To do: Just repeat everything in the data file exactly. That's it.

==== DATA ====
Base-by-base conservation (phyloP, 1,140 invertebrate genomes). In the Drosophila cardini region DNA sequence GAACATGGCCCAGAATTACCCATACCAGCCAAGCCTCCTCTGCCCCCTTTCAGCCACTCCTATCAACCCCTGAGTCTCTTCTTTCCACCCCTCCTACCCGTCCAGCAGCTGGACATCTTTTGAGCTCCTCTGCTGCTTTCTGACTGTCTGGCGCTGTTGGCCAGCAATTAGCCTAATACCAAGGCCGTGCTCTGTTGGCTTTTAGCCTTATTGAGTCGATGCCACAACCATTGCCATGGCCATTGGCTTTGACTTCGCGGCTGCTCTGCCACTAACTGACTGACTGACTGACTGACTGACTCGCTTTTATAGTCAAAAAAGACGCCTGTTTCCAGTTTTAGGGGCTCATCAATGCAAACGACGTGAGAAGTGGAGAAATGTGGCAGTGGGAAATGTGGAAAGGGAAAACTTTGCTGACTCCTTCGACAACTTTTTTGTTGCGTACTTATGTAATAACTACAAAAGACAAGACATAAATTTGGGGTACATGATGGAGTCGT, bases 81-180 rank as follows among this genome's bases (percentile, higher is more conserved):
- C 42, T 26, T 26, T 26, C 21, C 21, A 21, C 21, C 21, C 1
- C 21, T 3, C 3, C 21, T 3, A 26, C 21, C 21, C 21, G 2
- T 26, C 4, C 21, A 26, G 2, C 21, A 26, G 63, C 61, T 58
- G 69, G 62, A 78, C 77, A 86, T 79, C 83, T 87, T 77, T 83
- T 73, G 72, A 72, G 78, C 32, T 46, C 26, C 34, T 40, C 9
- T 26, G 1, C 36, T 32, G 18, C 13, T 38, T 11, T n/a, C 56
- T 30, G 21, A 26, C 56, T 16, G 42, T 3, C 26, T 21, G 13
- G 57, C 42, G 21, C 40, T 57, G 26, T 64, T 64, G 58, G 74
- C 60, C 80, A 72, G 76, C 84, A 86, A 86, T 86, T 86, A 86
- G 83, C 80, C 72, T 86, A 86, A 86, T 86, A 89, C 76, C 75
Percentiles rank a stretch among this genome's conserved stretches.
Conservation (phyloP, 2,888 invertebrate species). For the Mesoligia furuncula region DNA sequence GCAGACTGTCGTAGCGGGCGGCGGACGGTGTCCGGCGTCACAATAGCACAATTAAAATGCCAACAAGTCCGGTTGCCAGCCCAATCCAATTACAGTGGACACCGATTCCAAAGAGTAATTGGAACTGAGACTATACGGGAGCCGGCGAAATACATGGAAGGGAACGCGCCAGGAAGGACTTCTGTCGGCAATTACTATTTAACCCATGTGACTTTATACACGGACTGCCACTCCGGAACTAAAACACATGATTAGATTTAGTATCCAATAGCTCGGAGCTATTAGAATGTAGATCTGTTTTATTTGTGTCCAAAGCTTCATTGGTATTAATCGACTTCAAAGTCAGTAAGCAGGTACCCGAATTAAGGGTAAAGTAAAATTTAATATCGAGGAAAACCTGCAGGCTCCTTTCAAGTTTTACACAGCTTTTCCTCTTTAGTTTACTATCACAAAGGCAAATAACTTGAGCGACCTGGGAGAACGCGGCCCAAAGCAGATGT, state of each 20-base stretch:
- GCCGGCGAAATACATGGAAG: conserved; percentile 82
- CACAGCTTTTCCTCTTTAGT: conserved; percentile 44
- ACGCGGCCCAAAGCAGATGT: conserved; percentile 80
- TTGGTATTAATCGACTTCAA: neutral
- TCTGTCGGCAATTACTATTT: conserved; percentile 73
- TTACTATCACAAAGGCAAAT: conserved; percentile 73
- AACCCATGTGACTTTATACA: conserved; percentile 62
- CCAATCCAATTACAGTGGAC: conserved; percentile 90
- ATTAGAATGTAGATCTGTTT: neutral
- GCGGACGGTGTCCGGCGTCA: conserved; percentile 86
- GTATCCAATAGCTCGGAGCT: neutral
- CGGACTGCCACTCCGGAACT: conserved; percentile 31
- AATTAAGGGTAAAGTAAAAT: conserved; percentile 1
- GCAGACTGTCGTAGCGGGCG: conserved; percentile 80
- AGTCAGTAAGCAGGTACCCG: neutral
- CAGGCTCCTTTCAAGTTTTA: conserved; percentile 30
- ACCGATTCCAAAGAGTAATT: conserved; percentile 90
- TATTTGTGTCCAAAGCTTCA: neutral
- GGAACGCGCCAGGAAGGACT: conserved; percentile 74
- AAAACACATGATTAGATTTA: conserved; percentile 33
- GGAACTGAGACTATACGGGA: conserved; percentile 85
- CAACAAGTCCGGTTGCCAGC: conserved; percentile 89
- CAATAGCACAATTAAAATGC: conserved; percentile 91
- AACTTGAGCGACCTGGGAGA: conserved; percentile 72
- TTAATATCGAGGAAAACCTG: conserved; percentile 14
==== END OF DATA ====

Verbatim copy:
Base-by-base conservation (phyloP, 1,140 invertebrate genomes). In the Drosophila cardini region DNA sequence GAACATGGCCCAGAATTACCCATACCAGCCAAGCCTCCTCTGCCCCCTTTCAGCCACTCCTATCAACCCCTGAGTCTCTTCTTTCCACCCCTCCTACCCGTCCAGCAGCTGGACATCTTTTGAGCTCCTCTGCTGCTTTCTGACTGTCTGGCGCTGTTGGCCAGCAATTAGCCTAATACCAAGGCCGTGCTCTGTTGGCTTTTAGCCTTATTGAGTCGATGCCACAACCATTGCCATGGCCATTGGCTTTGACTTCGCGGCTGCTCTGCCACTAACTGACTGACTGACTGACTGACTGACTCGCTTTTATAGTCAAAAAAGACGCCTGTTTCCAGTTTTAGGGGCTCATCAATGCAAACGACGTGAGAAGTGGAGAAATGTGGCAGTGGGAAATGTGGAAAGGGAAAACTTTGCTGACTCCTTCGACAACTTTTTTGTTGCGTACTTATGTAATAACTACAAAAGACAAGACATAAATTTGGGGTACATGATGGAGTCGT, bases 81-180 rank as follows among this genome's bases (percentile, higher is more conserved):
- C 42, T 26, T 26, T 26, C 21, C 21, A 21, C 21, C 21, C 1
- C 21, T 3, C 3, C 21, T 3, A 26, C 21, C 21, C 21, G 2
- T 26, C 4, C 21, A 26, G 2, C 21, A 26, G 63, C 61, T 58
- G 69, G 62, A 78, C 77, A 86, T 79, C 83, T 87, T 77, T 83
- T 73, G 72, A 72, G 78, C 32, T 46, C 26, C 34, T 40, C 9
- T 26, G 1, C 36, T 32, G 18, C 13, T 38, T 11, T n/a, C 56
- T 30, G 21, A 26, C 56, T 16, G 42, T 3, C 26, T 21, G 13
- G 57, C 42, G 21, C 40, T 57, G 26, T 64, T 64, G 58, G 74
- C 60, C 80, A 72, G 76, C 84, A 86, A 86, T 86, T 86, A 86
- G 83, C 80, C 72, T 86, A 86, A 86, T 86, A 89, C 76, C 75
Percentiles rank a stretch among this genome's conserved stretches.
Conservation (phyloP, 2,888 invertebrate species). For the Mesoligia furuncula region DNA sequence GCAGACTGTCGTAGCGGGCGGCGGACGGTGTCCGGCGTCACAATAGCACAATTAAAATGCCAACAAGTCCGGTTGCCAGCCCAATCCAATTACAGTGGACACCGATTCCAAAGAGTAATTGGAACTGAGACTATACGGGAGCCGGCGAAATACATGGAAGGGAACGCGCCAGGAAGGACTTCTGTCGGCAATTACTATTTAACCCATGTGACTTTATACACGGACTGCCACTCCGGAACTAAAACACATGATTAGATTTAGTATCCAATAGCTCGGAGCTATTAGAATGTAGATCTGTTTTATTTGTGTCCAAAGCTTCATTGGTATTAATCGACTTCAAAGTCAGTAAGCAGGTACCCGAATTAAGGGTAAAGTAAAATTTAATATCGAGGAAAACCTGCAGGCTCCTTTCAAGTTTTACACAGCTTTTCCTCTTTAGTTTACTATCACAAAGGCAAATAACTTGAGCGACCTGGGAGAACGCGGCCCAAAGCAGATGT, state of each 20-base stretch:
- GCCGGCGAAATACATGGAAG: conserved; percentile 82
- CACAGCTTTTCCTCTTTAGT: conserved; percentile 44
- ACGCGGCCCAAAGCAGATGT: conserved; percentile 80
- TTGGTATTAATCGACTTCAA: neutral
- TCTGTCGGCAATTACTATTT: conserved; percentile 73
- TTACTATCACAAAGGCAAAT: conserved; percentile 73
- AACCCATGTGACTTTATACA: conserved; percentile 62
- CCAATCCAATTACAGTGGAC: conserved; percentile 90
- ATTAGAATGTAGATCTGTTT: neutral
- GCGGACGGTGTCCGGCGTCA: conserved; percentile 86
- GTATCCAATAGCTCGGAGCT: neutral
- CGGACTGCCACTCCGGAACT: conserved; percentile 31
- AATTAAGGGTAAAGTAAAAT: conserved; percentile 1
- GCAGACTGTCGTAGCGGGCG: conserved; percentile 80
- AGTCAGTAAGCAGGTACCCG: neutral
- CAGGCTCCTTTCAAGTTTTA: conserved; percentile 30
- ACCGATTCCAAAGAGTAATT: conserved; percentile 90
- TATTTGTGTCCAAAGCTTCA: neutral
- GGAACGCGCCAGGAAGGACT: conserved; percentile 74
- AAAACACATGATTAGATTTA: conserved; percentile 33
- GGAACTGAGACTATACGGGA: conserved; percentile 85
- CAACAAGTCCGGTTGCCAGC: conserved; percentile 89
- CAATAGCACAATTAAAATGC: conserved; percentile 91
- AACTTGAGCGACCTGGGAGA: conserved; percentile 72
- TTAATATCGAGGAAAACCTG: conserved; percentile 14